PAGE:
Genesis 32:25
Parallel Verses
New Living Translation
When the man saw that he would not win the match, he touched Jacob's hip and wrenched it out of its socket.

King James Bible
And when he saw that he prevailed not against him, he touched the hollow of his thigh; and the hollow of Jacob's thigh was out of joint, as he wrestled with him.

Darby Bible Translation
And when he saw that he did not prevail against him, he touched the joint of his thigh; and the joint of Jacob's thigh was dislocated as he wrestled with him.

World English Bible
When he saw that he didn't prevail against him, he touched the hollow of his thigh, and the hollow of Jacob's thigh was strained, as he wrestled.

Young's Literal Translation
and he seeth that he is not able for him, and he cometh against the hollow of his thigh, and the hollow of Jacob's thigh is disjointed in his wrestling with him;

Genesis 32:25 Parallel
Commentary
Wesley's Notes on the Bible

32:25 The angel prevailed not against him - That is, this discouragement did not shake his faith, nor silence his prayer. It was not in his own strength that he wrestled, nor by his own strength that he prevails; but by strength derived from heaven. That of Job illustrates this, Job 23:6. Will he plead against me with his great power? No; had the angel done so, Jacob had been crushed; but he would put strength in me: and by that strength Jacob had power over the angel, Hos 12:3. The angel put out Jacob's thigh, to shew him what he could do, and that it was God he was wrestling with, for no man could disjoint his thigh with a touch. Some think that Jacob felt little or no pain from this hurt; it is probable be did not, for he did not so much as halt 'till the struggle was over, Ge 32:31, and if so, that was an evidence of a divine touch indeed, which wounded and healed at the same time.

Genesis 32:25 Parallel Commentaries

Library
The Great Shepherd
He shall feed his flock like a shepherd; He shall gather the lambs with His arm, and carry them in His bosom, and shall gently lead those that are with young. I t is not easy for those, whose habits of life are insensibly formed by the customs of modern times, to conceive any adequate idea of the pastoral life, as obtained in the eastern countries, before that simplicity of manners, which characterized the early ages, was corrupted, by the artificial and false refinements of luxury. Wealth, in those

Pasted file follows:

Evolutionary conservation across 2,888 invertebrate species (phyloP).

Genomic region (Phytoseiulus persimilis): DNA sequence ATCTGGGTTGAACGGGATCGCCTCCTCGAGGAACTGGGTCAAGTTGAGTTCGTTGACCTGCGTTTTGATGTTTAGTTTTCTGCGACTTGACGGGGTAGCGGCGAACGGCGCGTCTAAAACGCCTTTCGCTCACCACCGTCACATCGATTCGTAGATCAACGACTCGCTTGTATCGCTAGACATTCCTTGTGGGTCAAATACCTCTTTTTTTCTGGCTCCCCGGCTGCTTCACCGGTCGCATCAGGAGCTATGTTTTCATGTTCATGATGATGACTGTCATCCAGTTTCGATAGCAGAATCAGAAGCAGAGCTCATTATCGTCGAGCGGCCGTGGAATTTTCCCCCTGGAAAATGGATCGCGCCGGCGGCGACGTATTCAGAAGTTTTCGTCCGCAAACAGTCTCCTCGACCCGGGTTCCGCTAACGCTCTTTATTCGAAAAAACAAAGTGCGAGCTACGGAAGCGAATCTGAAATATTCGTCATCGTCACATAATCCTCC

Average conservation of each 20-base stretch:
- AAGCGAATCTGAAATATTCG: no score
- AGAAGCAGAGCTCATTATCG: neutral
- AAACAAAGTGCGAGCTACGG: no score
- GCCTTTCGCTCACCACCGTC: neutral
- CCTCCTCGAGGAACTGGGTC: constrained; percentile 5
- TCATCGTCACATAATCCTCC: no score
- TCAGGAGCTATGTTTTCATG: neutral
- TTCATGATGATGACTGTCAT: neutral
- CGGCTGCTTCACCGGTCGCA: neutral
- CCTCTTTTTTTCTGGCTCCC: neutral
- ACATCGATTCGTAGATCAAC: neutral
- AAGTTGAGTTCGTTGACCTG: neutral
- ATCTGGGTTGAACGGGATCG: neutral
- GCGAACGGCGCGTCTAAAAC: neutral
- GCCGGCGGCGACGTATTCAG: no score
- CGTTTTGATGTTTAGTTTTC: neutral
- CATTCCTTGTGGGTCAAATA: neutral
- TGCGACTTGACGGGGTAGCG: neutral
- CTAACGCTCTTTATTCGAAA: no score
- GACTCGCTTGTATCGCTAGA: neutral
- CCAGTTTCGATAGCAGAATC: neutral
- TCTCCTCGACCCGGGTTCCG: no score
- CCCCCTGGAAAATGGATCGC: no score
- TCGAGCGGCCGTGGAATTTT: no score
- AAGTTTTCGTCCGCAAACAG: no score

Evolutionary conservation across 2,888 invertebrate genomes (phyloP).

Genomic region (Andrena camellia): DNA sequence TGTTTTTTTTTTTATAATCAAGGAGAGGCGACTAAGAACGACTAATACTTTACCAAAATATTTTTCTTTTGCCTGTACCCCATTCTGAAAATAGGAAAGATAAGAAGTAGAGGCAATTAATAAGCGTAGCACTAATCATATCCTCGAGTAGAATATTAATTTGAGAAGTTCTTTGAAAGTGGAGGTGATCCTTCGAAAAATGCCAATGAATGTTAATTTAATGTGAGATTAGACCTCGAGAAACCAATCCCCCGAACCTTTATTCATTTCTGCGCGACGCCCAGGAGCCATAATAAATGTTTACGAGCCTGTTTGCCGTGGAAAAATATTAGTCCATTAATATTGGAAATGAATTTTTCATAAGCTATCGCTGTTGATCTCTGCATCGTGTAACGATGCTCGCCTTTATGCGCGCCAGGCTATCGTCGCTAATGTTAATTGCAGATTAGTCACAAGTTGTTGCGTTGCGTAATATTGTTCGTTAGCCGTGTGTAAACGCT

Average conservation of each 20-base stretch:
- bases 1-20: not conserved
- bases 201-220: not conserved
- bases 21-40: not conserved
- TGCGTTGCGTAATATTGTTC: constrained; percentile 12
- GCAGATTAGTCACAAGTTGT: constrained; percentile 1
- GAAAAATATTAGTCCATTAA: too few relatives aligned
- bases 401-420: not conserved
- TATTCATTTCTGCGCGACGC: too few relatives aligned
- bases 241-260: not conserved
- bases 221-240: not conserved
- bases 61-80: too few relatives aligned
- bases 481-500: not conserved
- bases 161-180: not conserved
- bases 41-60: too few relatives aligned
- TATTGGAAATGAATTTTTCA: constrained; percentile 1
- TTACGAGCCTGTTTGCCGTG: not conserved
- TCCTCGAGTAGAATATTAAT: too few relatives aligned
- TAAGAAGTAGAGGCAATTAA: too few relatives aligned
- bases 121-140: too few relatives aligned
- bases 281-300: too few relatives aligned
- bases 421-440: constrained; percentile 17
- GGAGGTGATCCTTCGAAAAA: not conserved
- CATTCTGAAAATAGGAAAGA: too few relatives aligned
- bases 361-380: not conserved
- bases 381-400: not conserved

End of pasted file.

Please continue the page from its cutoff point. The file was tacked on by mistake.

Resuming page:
John Newton—Messiah Vol. 1

Pleading
We shall consider our text, then, as one of the productions of a great master in spiritual matters, and we will study it, praying all the while that God will help us to pray after the like fashion. In our text we have the soul of a successful pleader under four aspects: we view, first, the soul confessing: "I am poor and needy." You have next, the soul pleading, for he makes a plea out of his poor condition, and adds, "Make haste unto me, O God!" You see, thirdly, a soul in it's urgency, for he cries,
Charles Haddon Spurgeon—Spurgeon's Sermons Volume 17: 1871

The Time of Trouble
"At that time shall Michael stand up, the great Prince which standeth for the children of thy people: and there shall be a time of trouble, such as never was since there was a nation even to that same time: and at that time thy people shall be delivered, everyone that shall be found written in the book." Daniel 12:1. When the third angel's message closes, mercy no longer pleads for the guilty inhabitants of the earth. The people of God have accomplished their work. They have received "the latter
Ellen Gould White—The Great Controversy

Explanatory and Biographical
INTRODUCTION TO [202]BOOK I English lyrical religious poetry is less easily divisible than our secular verse into well-marked periods, whether in regard to matter or to manner. Throughout its long course it has in great measure the groundwork of a common Book, a common Faith, and a common Purpose. And although incidents from human life and aspects of nature are not excluded (and have in this selection, when possible, been specially gathered, with the view of varying the garland here presented)--yet
Francis Turner Palgrave—The Treasury of Sacred Song

Cross References
Genesis 32:24
This left Jacob all alone in the camp, and a man came and wrestled with him until the dawn began to break.

Genesis 32:26
Then the man said, "Let me go, for the dawn is breaking!" But Jacob said, "I will not let you go unless you bless me."

Genesis 32:32
(Even today the people of Israel don't eat the tendon near the hip socket because of what happened that night when the man strained the tendon of Jacob's hip.)

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